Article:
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April Fool's Day: Origin And All That You Need To Know

Each year, April 1 is celebrated in various part of the world as April Fool's Day. Whenever it get's to this day, people try to play pranks on others in order to cause laughter. Because it is a day dedicated to pulling legs of other's, jokes, pranks and anything that will cause humor.

April Fool's Day came about in 1582, and this was time France made a switch from Julian calendar to Gregorian Calendar. And the day started to be celebrated after Pope Gregory XIII introduced the Gregorian Calendar, and also confirmed the new calendar will start on January 1 (New Year).

However, after Pope Gregory shifted the new year to January 1, it is believed that many people refused to accept the drastic change. They either didn't know about it or they simply followed the old calendar. That's the reason why people, in general, started mocking the ones who followed the traditional calendar and celebrated this day.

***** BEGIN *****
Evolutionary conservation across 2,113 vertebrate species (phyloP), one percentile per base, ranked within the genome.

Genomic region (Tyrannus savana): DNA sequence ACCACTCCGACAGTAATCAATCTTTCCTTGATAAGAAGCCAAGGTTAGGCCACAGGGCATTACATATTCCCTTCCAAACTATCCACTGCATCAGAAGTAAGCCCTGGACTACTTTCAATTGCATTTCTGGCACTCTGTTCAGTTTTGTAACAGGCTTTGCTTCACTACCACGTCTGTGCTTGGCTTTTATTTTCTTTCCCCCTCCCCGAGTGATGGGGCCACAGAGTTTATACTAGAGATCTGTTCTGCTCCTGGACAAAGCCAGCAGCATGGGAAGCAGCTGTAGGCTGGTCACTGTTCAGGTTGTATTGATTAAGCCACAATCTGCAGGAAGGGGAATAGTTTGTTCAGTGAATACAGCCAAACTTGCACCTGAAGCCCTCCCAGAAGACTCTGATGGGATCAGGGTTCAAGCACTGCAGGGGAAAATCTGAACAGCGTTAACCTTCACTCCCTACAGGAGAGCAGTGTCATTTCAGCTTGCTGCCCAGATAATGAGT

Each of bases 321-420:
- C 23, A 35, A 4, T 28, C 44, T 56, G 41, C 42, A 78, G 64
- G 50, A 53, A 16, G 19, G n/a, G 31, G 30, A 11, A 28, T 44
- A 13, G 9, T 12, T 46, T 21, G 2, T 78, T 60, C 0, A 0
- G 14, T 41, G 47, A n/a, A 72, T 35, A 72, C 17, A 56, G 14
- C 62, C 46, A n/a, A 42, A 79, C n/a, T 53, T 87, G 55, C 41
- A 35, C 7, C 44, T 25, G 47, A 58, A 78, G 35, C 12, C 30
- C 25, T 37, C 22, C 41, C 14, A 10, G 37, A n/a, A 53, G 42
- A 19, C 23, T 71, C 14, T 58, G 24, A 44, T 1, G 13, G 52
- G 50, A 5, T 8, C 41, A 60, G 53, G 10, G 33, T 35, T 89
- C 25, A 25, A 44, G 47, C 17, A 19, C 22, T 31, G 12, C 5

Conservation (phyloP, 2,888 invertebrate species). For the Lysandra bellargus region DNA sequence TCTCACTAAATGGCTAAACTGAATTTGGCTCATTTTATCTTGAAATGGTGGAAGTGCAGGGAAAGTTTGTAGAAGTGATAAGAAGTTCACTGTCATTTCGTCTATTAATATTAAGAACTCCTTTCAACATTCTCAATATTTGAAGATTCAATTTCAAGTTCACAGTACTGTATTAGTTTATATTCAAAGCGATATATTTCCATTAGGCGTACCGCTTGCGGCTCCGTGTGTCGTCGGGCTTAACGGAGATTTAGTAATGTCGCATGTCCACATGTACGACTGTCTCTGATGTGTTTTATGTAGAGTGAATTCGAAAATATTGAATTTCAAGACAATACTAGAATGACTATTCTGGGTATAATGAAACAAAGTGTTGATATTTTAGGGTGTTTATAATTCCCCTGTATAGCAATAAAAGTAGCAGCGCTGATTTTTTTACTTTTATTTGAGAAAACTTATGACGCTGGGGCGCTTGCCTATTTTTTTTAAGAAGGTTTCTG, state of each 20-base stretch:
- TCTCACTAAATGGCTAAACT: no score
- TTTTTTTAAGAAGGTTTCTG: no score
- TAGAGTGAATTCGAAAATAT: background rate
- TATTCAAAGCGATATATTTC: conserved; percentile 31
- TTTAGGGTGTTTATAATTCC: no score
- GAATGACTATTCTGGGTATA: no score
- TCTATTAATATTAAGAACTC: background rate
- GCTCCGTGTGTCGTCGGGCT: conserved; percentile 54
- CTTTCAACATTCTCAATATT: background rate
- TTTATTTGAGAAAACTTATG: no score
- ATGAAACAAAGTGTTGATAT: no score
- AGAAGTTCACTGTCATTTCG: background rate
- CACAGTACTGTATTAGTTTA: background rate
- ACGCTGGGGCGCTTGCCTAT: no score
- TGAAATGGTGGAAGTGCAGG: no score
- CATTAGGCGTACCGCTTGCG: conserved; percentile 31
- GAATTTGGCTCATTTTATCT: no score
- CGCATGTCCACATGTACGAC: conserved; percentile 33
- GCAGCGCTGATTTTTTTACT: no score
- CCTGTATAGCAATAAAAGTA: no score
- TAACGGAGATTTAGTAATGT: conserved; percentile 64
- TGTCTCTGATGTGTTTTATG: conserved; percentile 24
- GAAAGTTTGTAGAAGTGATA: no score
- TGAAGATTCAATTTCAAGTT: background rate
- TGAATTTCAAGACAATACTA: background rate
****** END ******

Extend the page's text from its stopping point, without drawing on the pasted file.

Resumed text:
Therefore, anyone who still celebrated the New Year in the last week of March until April 1, was laughed at and called "April fool".

Meanwhile, in Britain, the traditional caught on during the 18th century, with it being treated as a two-day event in Scotland, where the "hunting the gowk" would take place first. This is where people would be sent on aimless trips to find something that did not exist, before Tailie Day followed a day later, when a fake tail would be pinned on someone's back or they would have a "kick me" sign placed on them

While the new year got underway around the date of April 1 in the Julian calendar, the Gregorian calendar begins the year on January 1

But in Ancient Rome, there was some historical relevance of April Fools' Day as in the festival of Hilaria, which translates to joyful in Latin, would be celebrated at the end of March by those who were part of the Cybele cult. For this, people would dress up in disguises and mock fellow citizens.

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April Fool France Gregorian Gregory Gregory XIII


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